is chosen based on the lowest result she will know the probability Bobs 
block will be used.  This complexity doesn't change anything.  If hers 
is more than 50% likely to be used she should mine the next block 
otherwise its best to work to find a better current block.


But if the block determination takes into account the current difficulty 
we can prevent Alice from knowing if Bobs or any block she mines is more 
likely to win.


Assuming
a = hash of block A
b = hash of block B
difficulty = current difficulty such that A  difficulty and b  difficulty

The following code could be used to determine if the higher or lower 
block should be chosen


uint256 choose_block(uint256 a, uint256 b, uint256 difficulty)
{
  bool choice = false; // false for lower hash, true for greater hash
  uint256 am = (a + d/4) % difficulty;
  uint256 bm = (b + d/4) % difficulty
  if (a + d/4 = d)
choice = b  a || b  am || bm  a || bm  am;
  else
choice = (b  a  b  am) || (bm  a  bm  am);
  return choice ? (a  b ? a : b) : (a  b ? b : a);
}

The basic idea is to find a range over 0 to difficulty starting at A and 
B that is 1/4 of the range of the difficulty.  If the two ranges overlap 
which should be 1/2 of the time pick the greater hash is used otherwise 
the lower hash.


There is likely a cleaner solution but this demonstrates the basic idea.

You could use the hash of the blockhash and just set the difficulty to 
the maximum hash value which would really just end up removing all the 
modulus stuff and make the code simpler.  But that code requires much 
less computation that any cryptographic hash.


I think this is preferable to each node randomly picking a block to mine 
on as the paper suggests.  This should be completely unpredictable but 
deterministic so all the miners should end up working on the same block.


You could even add another unpredictable factor: deciding the rules of 
whether higher or lower wins by hashing both competing blockhashes. If 
the leading two hex digits are below 128 lower wins, and if above, 
higher wins.


Drak


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Re: [Bitcoin-development] Message Signing based authentication

2013-11-05 Thread Melvin Carvalho
On 2 November 2013 22:57, slush sl...@centrum.cz wrote:

 Glad to see that there are more and more people wanting to replace
 passwords with digital signatures.

 Although such method has been already used on other websites like Eligius
 or bitcoin-otc, I dont think theres any standard way to doing so yet.

 Two comments to your proposal:

 A) message-to-be-signed need to be carefully composed to be both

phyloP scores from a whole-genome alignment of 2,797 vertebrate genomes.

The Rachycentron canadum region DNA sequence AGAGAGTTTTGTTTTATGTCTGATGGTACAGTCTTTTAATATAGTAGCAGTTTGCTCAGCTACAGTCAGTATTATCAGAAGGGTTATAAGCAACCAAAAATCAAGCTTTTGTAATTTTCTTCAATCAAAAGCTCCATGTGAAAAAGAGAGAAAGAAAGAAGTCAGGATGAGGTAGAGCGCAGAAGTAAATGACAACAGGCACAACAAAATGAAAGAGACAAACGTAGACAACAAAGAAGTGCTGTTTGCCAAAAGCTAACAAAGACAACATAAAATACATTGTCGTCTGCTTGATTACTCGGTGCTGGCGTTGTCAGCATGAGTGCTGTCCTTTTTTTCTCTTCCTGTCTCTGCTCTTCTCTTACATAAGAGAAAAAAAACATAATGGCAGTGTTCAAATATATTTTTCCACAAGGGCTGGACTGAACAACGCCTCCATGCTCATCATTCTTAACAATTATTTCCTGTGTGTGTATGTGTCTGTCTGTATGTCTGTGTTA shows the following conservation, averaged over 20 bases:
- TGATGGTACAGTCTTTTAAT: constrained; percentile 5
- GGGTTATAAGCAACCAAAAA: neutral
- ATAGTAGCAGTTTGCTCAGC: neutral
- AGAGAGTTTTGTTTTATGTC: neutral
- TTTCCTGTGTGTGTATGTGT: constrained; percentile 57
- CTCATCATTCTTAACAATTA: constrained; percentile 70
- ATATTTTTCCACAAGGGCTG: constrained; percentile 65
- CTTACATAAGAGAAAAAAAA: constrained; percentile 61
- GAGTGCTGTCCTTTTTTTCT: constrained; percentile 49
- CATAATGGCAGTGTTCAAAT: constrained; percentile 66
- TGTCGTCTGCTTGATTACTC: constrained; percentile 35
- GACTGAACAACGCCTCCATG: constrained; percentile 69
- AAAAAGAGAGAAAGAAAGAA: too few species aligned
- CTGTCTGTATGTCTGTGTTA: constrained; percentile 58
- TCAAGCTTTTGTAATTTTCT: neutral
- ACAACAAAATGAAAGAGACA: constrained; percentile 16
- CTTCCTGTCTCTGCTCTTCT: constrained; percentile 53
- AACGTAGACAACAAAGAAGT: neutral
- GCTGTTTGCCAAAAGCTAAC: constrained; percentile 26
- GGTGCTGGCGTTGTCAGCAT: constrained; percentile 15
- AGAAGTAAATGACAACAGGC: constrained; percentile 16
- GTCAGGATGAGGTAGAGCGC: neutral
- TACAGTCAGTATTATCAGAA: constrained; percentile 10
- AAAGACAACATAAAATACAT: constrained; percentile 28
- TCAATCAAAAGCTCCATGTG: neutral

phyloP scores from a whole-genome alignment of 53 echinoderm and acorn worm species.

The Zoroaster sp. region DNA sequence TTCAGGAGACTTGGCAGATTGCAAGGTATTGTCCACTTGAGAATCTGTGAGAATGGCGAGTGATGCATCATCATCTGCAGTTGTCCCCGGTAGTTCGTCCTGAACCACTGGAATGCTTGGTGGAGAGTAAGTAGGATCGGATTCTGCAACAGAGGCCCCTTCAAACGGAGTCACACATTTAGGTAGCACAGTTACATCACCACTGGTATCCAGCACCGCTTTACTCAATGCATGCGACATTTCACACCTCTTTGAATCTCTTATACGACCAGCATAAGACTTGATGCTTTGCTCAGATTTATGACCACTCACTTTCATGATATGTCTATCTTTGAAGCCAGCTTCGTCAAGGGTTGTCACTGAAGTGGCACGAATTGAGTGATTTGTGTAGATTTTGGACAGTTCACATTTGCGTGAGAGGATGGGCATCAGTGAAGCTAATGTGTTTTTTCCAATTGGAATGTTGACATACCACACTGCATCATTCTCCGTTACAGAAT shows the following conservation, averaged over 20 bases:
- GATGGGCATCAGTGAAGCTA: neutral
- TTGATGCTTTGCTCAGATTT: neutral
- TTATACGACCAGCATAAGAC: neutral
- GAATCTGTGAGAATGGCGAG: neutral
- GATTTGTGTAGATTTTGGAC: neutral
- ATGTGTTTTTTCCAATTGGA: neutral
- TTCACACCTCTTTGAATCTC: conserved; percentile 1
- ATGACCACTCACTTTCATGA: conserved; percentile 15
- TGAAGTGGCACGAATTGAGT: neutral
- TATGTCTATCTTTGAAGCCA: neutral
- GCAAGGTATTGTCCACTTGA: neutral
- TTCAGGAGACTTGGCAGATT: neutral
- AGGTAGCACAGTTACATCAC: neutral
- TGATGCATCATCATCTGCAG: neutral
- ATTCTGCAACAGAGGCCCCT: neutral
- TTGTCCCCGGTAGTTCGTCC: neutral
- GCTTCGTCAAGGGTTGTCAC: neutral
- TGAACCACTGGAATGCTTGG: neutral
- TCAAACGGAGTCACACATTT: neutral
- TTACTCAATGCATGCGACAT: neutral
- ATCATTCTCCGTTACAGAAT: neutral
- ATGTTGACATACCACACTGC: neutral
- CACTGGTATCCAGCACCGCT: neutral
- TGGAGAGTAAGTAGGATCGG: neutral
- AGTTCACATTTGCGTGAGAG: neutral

structured and human readable. It should contain at least:
 Desired username/identity handler
 Server identifier (url)
 Timestamp to prevent replay attack
 Server challenge

 Then the user can see what he's signing, instead of signing some binary
 blob which can contain some evil data.

 B)
 Same structured data should be a part of html page in some header tag,
 ideally signed by server certificate to confirm that the request is valid.
 Then the login request can be processed by machine automatically, without a
 need of copypaste by a user.

But where are the private keys stored?  Crypto in the browser with help,
but although they will expose ECC via the NSS, I dont think bitcoin's
particular curve will be supported, because it's not NIST approved.  If the
use case was presented though, they may add it.

This can actually be done today using client side certificates.  Two
methods.

Method 1:

In your client side certificate, put in your bitcoin address in the
subjectAlternativeName field.  This is a field that lets you tell the
server I have another identity

From the bitcoin address look up via a .well-known key server some items
previously uploaded.  This would normally be a signed value of the key
used, or a signed value of the the certificate.  The server checks this and
logs you in.

Method 2:

In your client side certificate, put in an HTTP address.  That HTTP address
contains your bitcoin address and a signed copy of your cert public key or
the cert itself.

The advantage here is that you dont need a key server.


Both methods work, I've been doing this kind of thing for 5 years+, and I'd
never go back to passwords on anything I build.

I'm all for recreating this UI in javascript too, but I just wonder how to
protect the private keys ...


 Slush


 On Sat, Nov 2, 2013 at 6:01 AM, bitcoingr...@gmx.com wrote:

 Passwords are inefficient by design: frequently we hear news from Sony,
 Square Enix, Adobe, and various others about passwords being compromised,
 databases being copied and stolen. This story remains true in the Bitcoin
 space. In light of the recent Bitcointalk forum breach echoes an increasing
 need for passwords to become a thing of the past.



 In celebration of the 5 year anniversary of the Bitcoin whitepaper, we
 are delighted to introduce the Message Signing based authentication method.



 In brief, the authentication work as follows:



 Server provides a token for the client to sign.

 client passes the signed message and the bitcoin address back to the
 server.

 server validates the message and honors the alias (optional) and bitcoin
 address as identification.



 http://forums.bitcoingrant.org/



 Above is a proof of concept forum that utilize this authentication
 method. Following Kerckhoffs's principle, this forum only stores the signed
 message and bitcoin address the users provide the first time they use the
 site, both are public information. In addition, there is no database,
 everything is simply an RSS feed. For the sake of usability we have
 included a redis for the sessions, at the cost of additional exposure to
 potential risks: users no longer need to sign a token every time they wish
 to post.



 All source code will be available on github in the next few days.



 We welcome any feedback or suggestions.





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Re: [Bitcoin-development] Message Signing based authentication

2013-11-05 Thread Melvin Carvalho
On 2 November 2013 22:14, Johnathan Corgan johnat...@corganlabs.com wrote: